Expats vs. Immigrants: Czechs Weigh In

A new survey offers insights into how Czechs feels about foreigners who settle in the country and their reasons for doing so

Elizabeth Zahradnicek-Haas

Written by Elizabeth Zahradnicek-Haas Published on 25.05.2017 11:17:13 (updated on 25.05.2017) Reading time: 2 minutes

Why did you move to the Czech Republic?

This is a question that any individual who has relocated to the country is used to hearing with some frequency. According to a new survey, your answer could say a lot about what locals think of you.

The Public Opinion Research Centre (Centrum pro výzkum veřejného mínění) asked Czechs to weigh in on not only the question of foreigners who settle in their country on a permanent basis, but their motivations for doing so.

Researchers asked 1,054 Czechs a series of questions about what they consider to be the appropriate amount of foreigners living in the country, whether those foreigners should have the right to reside in the country long-term, and whether the state should allow them to settle here permanently.

More than three quarters of respondents (78%) said that foreigners should be able to stay in the Czech Republic under certain conditions; approximately two fifths (39%) of Czech citizens said that they believe there are too many foreigners living in the Czech Republic.

But what’s most telling is how subjects responded to a foreigner’s given reasons for settling in the country.

The most acceptable reason for a permanent or long-term stay in the Czech Republic was given as study (76%), followed by family reunification (65%).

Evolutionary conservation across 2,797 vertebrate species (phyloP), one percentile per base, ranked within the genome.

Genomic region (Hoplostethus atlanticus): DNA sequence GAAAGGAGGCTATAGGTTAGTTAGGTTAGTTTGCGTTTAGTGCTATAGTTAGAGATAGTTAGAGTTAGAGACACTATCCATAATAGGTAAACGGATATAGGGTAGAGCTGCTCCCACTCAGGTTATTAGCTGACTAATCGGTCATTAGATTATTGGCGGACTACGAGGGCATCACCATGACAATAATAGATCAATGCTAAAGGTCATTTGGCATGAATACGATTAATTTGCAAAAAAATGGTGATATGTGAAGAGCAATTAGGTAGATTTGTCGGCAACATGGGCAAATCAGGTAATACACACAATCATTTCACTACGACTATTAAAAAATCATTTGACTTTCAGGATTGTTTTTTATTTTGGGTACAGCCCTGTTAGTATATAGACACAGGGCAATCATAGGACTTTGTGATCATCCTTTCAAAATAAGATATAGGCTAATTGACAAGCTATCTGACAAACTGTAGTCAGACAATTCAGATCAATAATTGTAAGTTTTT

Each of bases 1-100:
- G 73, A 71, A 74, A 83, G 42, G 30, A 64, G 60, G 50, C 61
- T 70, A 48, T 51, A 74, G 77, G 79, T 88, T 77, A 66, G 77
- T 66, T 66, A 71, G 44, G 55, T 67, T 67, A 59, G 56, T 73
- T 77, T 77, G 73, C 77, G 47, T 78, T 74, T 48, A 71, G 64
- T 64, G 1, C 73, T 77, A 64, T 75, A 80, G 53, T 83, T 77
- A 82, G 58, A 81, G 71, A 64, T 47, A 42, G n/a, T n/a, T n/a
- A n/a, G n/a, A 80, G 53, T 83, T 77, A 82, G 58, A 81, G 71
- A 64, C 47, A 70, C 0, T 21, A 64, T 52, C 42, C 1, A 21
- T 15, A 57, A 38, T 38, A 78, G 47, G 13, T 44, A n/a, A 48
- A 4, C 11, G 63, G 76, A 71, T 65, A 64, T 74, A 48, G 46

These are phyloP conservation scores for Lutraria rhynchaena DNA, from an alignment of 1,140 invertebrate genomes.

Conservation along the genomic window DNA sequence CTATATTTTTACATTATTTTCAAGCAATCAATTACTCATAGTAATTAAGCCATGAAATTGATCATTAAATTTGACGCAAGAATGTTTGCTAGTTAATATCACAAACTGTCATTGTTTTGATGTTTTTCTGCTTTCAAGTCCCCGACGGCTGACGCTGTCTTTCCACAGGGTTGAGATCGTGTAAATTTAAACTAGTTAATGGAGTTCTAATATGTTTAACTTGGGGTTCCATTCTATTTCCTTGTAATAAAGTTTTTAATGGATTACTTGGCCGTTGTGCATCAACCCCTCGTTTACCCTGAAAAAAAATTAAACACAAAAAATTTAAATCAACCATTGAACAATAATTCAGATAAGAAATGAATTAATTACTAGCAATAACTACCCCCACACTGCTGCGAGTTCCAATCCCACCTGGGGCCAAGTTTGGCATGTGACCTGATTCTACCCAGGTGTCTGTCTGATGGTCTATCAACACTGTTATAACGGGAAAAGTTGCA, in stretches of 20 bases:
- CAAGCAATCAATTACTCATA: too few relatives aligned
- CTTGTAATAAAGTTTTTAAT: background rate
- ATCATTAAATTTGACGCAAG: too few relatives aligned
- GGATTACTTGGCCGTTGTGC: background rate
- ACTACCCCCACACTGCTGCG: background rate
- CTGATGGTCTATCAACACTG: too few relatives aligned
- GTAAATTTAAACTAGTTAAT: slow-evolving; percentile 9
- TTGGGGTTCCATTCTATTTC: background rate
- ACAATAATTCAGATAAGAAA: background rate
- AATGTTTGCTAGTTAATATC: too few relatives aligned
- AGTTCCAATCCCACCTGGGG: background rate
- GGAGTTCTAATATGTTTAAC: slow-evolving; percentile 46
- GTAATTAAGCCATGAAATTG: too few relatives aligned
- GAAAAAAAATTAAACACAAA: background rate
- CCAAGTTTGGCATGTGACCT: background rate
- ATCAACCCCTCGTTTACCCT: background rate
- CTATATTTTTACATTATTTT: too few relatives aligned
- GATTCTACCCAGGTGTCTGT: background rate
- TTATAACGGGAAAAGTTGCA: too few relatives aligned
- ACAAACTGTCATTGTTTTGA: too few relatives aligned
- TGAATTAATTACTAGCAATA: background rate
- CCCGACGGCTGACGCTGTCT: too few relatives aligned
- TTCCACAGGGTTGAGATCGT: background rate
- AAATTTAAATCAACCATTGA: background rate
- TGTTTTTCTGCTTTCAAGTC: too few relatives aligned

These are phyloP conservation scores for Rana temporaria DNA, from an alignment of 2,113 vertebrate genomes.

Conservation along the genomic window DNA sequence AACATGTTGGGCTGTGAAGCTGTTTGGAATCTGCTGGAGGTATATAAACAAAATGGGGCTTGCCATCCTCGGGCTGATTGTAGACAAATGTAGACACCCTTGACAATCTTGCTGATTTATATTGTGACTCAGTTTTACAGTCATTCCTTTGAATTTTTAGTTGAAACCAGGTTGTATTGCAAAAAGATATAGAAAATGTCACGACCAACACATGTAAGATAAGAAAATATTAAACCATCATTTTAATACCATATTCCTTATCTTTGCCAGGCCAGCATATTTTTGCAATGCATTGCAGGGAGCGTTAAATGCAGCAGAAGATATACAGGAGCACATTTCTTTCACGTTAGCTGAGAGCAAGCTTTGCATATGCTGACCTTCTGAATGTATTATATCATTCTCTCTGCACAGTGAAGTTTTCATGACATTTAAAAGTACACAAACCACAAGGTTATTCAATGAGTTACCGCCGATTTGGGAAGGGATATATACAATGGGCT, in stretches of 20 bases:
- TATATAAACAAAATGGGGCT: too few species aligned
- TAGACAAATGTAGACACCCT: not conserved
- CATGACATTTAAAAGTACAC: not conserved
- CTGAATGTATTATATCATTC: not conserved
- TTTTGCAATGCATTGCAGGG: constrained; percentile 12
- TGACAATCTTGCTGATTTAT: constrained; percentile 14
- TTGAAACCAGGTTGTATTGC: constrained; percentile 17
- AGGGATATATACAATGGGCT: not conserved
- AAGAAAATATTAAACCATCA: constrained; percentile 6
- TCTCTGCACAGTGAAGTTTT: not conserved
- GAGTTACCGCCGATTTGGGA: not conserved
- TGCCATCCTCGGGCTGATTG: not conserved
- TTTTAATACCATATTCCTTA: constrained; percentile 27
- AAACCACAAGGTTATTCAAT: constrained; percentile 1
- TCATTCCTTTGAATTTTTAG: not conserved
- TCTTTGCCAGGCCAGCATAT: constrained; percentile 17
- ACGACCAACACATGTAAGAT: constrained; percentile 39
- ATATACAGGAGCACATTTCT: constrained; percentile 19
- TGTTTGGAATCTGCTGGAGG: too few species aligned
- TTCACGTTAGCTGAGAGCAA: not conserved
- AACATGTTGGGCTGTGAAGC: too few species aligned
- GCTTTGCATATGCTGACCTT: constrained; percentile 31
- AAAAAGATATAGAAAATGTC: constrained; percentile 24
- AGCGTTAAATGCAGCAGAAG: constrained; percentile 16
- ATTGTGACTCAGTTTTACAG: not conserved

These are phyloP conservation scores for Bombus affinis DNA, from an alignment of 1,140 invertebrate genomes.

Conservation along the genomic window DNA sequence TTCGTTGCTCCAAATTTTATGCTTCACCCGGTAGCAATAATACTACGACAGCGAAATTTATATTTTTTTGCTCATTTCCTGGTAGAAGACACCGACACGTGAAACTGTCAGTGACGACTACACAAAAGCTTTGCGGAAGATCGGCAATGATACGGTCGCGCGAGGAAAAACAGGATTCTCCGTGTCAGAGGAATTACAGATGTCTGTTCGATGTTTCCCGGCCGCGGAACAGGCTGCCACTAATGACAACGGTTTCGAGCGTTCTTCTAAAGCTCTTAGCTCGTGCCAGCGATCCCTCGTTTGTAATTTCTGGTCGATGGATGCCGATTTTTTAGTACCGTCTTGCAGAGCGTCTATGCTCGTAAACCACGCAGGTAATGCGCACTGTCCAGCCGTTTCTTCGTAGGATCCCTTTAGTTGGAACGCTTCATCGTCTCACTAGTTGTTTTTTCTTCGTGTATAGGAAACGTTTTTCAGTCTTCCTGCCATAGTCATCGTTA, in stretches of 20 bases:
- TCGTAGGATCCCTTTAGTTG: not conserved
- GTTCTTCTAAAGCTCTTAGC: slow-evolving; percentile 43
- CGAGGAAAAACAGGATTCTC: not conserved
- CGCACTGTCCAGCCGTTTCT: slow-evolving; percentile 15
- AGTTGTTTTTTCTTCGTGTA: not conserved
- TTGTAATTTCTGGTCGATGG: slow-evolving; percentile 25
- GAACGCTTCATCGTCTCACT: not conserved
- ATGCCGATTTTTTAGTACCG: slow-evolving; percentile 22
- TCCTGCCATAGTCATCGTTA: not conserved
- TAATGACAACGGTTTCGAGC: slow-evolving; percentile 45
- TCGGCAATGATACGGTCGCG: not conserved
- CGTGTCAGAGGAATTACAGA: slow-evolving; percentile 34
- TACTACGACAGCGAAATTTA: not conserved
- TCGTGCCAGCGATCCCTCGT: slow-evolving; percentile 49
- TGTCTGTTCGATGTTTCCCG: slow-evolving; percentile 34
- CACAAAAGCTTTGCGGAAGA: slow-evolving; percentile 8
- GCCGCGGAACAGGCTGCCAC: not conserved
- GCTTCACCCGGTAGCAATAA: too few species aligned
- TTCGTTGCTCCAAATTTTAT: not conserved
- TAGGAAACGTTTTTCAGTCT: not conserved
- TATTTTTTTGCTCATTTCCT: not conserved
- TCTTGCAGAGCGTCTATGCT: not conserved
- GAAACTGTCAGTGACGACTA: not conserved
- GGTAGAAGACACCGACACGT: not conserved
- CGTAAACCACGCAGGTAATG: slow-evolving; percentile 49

The majority of Czechs also expressed an acceptance of foreigners who come to the country to escape persecution for religious or political reasons.

And yet there was one reason behind a long-term or permanent residency that was deemed least acceptable by the majority of Czechs:

“The reason the respondents found the least acceptable is that foreigners simply like our country and want to live here,” the Centre said in a press release.

In an interview this year with the BBC, Malte Zeeck, founder and co-CEO of InterNations, offered this definition of an expat: “For people that we today call expats…living abroad is rather a lifestyle choice than borne out of economic necessity or dire circumstances in their home country such as oppression or persecution.” 

If you accept Zeeck’s explanation, then the data isn’t exactly favorable toward the traditional expatriate.

The Czech Statistical Office (ČSÚ) reported a record number (493,000) of foreigners in the country in 2016.

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